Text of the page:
Towards the end of the twentieth century WRVS Wimbledon was still doing everything and anything it could to help the people of Merton Borough and further afield. This included helping their fellow volunteers from across the country providing members running the information desks at the Wimbledon tennis championship and those taking part in the WRVS Tennis Competition with accommodation. An unusual request came in 1988 (along with distributing Butter from the EEC) when volunteers were asked to sew badges on to 150 anoraks for the Great British Olympic Team going to Calgary, Canada.

Today Royal Voluntary Service provides services for older people in Wimbledon and all over London including Social Clubs, Good Neighbours and Home Library Services.

Posted by Jennifer Hunt, Deputy Archivist at 09:00 Monday, 04 July 2016.

Labels: WVS, WRVS, Royal Voluntary Service, Wimbledon, Tennis, Post-war

The WVS/WRVS serve at Wimbledon

With the start of the famous tennis tournament today at Wimbledon, we thought it would be good to explore our association with the All England Club.

‘When do you think it is going to stop raining?’

‘Where is the nearest laundrette?’

‘Can you sew on my trouser buttons?’

Believe it or not theses were some of the questions asked at the Wimbledon Tennis Tournament information desks, run by WVS/WRVS between 1947 and 2004.

The All England Club allowed the organisation to hold its own annual Lawn Tennis Competition on the courts as a reward for manning the information desks. As well as answering questions on a range of subjects there were many other situations to deal with including reuniting lost children with their parents and even managers with tennis players. Volunteers also had the opportunity to watch matches on Centre Court and Court One during their breaks though they rarely watched a whole match as a volunteer wrote, ‘work must come first’.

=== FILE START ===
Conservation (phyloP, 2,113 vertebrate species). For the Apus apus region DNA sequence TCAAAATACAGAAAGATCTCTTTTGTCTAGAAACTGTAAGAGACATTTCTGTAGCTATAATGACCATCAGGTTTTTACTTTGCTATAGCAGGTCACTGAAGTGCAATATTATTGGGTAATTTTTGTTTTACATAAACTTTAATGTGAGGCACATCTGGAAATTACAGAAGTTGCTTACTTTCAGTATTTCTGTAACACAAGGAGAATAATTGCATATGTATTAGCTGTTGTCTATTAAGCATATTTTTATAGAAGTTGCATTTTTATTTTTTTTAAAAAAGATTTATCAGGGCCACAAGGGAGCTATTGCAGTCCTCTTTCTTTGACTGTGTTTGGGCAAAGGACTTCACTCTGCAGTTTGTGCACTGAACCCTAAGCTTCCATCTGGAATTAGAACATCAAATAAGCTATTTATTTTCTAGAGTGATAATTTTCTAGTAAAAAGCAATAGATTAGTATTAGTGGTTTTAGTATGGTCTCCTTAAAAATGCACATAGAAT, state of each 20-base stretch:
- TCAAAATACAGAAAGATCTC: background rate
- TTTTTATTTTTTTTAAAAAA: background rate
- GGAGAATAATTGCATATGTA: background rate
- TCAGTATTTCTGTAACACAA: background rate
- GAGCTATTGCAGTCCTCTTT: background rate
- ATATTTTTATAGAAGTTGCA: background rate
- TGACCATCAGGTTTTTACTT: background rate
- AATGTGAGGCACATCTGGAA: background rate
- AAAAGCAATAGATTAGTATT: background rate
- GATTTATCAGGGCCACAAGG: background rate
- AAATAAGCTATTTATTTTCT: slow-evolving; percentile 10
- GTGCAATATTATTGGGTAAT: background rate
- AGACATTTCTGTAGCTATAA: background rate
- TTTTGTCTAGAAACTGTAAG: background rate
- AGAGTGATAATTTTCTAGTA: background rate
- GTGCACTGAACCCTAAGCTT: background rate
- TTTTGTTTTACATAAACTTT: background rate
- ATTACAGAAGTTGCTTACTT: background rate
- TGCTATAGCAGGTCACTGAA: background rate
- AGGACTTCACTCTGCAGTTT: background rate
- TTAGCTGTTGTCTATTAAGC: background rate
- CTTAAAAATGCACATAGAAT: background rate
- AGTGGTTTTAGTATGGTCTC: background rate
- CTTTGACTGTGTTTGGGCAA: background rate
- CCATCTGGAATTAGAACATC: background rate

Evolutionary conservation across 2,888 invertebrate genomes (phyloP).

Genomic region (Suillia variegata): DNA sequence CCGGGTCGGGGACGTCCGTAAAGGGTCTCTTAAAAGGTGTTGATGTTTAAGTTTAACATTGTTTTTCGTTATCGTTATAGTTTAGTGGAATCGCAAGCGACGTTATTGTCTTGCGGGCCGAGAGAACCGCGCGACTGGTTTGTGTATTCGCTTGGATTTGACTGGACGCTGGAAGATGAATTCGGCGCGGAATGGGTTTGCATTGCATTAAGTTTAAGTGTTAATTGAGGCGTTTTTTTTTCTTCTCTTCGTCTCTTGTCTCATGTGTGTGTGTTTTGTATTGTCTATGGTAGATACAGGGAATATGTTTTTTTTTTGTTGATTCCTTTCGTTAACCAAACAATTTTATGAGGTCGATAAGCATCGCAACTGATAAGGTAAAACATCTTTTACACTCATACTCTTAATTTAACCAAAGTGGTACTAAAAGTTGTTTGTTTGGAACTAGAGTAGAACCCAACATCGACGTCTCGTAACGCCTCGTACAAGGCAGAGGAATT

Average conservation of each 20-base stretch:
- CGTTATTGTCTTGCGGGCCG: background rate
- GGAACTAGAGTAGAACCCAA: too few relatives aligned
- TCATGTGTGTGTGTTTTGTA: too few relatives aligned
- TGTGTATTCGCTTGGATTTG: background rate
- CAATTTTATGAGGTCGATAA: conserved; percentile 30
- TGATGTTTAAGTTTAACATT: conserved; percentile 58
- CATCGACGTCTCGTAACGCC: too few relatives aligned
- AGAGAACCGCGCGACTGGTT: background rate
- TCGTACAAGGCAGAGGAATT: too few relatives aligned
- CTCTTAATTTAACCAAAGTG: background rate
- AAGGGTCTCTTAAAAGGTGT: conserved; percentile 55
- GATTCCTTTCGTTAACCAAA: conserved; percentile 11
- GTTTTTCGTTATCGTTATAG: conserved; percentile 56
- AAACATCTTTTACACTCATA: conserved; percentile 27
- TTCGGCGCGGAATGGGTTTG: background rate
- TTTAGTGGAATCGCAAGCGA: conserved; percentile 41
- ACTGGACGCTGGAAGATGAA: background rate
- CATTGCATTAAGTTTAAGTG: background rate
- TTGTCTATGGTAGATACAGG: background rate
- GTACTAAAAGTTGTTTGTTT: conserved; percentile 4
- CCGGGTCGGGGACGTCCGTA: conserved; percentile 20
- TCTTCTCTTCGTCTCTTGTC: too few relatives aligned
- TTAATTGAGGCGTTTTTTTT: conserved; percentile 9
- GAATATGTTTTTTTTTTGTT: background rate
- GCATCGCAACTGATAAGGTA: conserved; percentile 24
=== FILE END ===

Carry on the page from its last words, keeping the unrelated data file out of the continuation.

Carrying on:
During the 1980s one volunteer kept a record of her experiences of a week at Wimbledon. She wrote about a whole range of things including what she ate, there seems to have been a lot of avocado! On Tuesday 2nd June 1985 she wrote:

‘Panic at 6.50 when Leconte’s Manager came asking where he could get hold of Leconte’s coach who was somewhere within the rabbit warren, being interviewed by French Radio … after much phoning he eventually got hold of him’.

At the beginning of May I went to talk to Maureen Jones as part of Voices of Volunteering who was a WRVS volunteer on the Wimbledon Information Desks between 1982 and 1992. You can listen to a clip about one of her experiences at Wimbledon below.

Voices of Volunteering: 75 Years of Citizenship is an exciting new project funded by the Heritage Lottery Fund which is collecting the memories and stories of long serving WVS/WRVS volunteers. Our volunteers are also involved, collecting oral histories in their local areas from WVS/WRVS volunteers. We hope to use these stories to inspire younger generations to volunteer through schools resources on volunteering and citizenship.

Posted by Jennifer Hunt at 00:00 Monday, 23 June 2014.

Labels: Wimbledon, WVS, WRVS, Tennis, Voices of Volunteering